Wednesday, 3 March 2021

The answer to the devolution question is real local democracy.

        I recently had my attention drawn to an article in the Telegraph by Nick Timothy, who was Mrs May’s SpAd, which suggested the answer to the issue of Scottish devolution would be the creation of an English Parliament with further powers devolved to Scotland, Wales and Northern Ireland.

In brief his suggestion would see the creation of an English parliament to balance the devolved governments in NI, Wales and Scotland and the creation of a new federal government for the UK. So, by my reckoning that is a net increase in the number of politicians in the UK which I’d be totally against.

I don’t disagree with the basic principle of an English parliament to discuss English business but I believe there is a better solution than creating another layer of politicians over us.  Like so many others, Nick Timothy hasn’t really opened his mind to consider other possibilities which are outside any current thinking. 

The first key point to make is that while I accept the current devolved governments are probably here to stay our second demand for ‘Real Local Government’ makes their role less important. Our idea of ‘Real Local Government’ is based on the county structure with them being constitutional entities in their own right with legislative and tax raising powers. The more ‘Local’ government is to the people they serve the less importance the devolved governments in NI, Wales and Scotland have.

This is not to say that there are not matters that need to be discussed on a Northern Irish, Welsh, Scottish or English basis but this could be done by the one set of UK MPs sitting, when necessary, in their ‘Regional’ governments in Belfast, Edinburgh, Cardiff and say Manchester for the new English parliament. Then they could all come together in Westminster to discuss matters of national importance.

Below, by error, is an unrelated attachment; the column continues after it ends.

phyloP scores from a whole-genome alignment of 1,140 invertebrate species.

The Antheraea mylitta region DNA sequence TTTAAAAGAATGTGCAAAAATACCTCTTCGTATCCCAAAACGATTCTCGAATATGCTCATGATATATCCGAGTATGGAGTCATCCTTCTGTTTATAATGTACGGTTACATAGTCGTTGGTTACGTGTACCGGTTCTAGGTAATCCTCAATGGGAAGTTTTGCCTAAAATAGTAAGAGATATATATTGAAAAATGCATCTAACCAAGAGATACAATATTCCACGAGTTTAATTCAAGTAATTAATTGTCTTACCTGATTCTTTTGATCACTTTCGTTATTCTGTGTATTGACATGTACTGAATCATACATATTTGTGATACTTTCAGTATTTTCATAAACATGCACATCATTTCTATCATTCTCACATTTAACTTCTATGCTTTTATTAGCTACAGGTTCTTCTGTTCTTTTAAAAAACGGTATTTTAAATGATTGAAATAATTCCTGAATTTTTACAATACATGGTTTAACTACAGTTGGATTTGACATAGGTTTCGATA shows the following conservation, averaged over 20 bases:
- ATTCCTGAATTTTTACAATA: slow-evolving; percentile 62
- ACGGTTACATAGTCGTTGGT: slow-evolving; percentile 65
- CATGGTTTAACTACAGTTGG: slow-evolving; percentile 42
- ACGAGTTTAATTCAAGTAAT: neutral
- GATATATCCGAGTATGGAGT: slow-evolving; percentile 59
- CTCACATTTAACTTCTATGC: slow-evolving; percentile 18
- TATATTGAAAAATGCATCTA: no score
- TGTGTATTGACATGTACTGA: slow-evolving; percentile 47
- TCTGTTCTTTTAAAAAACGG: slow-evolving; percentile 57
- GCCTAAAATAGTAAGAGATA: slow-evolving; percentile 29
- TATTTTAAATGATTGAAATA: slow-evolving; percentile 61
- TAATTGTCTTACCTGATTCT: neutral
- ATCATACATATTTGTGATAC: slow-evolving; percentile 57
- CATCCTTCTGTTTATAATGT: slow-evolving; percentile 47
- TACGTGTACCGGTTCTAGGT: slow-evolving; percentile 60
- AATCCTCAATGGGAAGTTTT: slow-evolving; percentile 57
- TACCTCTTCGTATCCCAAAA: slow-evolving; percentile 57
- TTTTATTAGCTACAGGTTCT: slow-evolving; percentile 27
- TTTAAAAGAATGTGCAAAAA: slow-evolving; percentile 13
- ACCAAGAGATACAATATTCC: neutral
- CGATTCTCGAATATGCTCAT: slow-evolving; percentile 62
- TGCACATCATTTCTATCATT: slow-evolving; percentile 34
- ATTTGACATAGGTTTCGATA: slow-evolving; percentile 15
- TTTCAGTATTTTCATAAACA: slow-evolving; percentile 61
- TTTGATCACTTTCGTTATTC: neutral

While this would likely see an increase in local politicians and certainly in their powers it would not see an increase in National MPs who would double up when needed in their respective ‘Regional’ governments.

Although in our pamphlet we mention a figure of around 300 MPs in the House of Commons I now believe a more realistic total would be around 450 but that would still be a reduction of 200 MPs. As to the House of Lords I believe we only need around 300 members with a third each elected, appointed and chosen by a system of Sortition.

In conclusion there is a strong case to be made to the people of the UK that what they really need is more local government rather than further devolution and the creation of an English parliament with its own complement of politicians. What I have outlined above greatly reduces the number of politicians overall while increasing local democracy, allowing the N. Irish, Welsh, Scottish and English to address their own particular issues with the same body of politicians who then come together in Westminster to discuss matters of national importance.

Real democracy is governed by the closeness it is exercised to the people and not by the total number of politicians you have lording it over you.   



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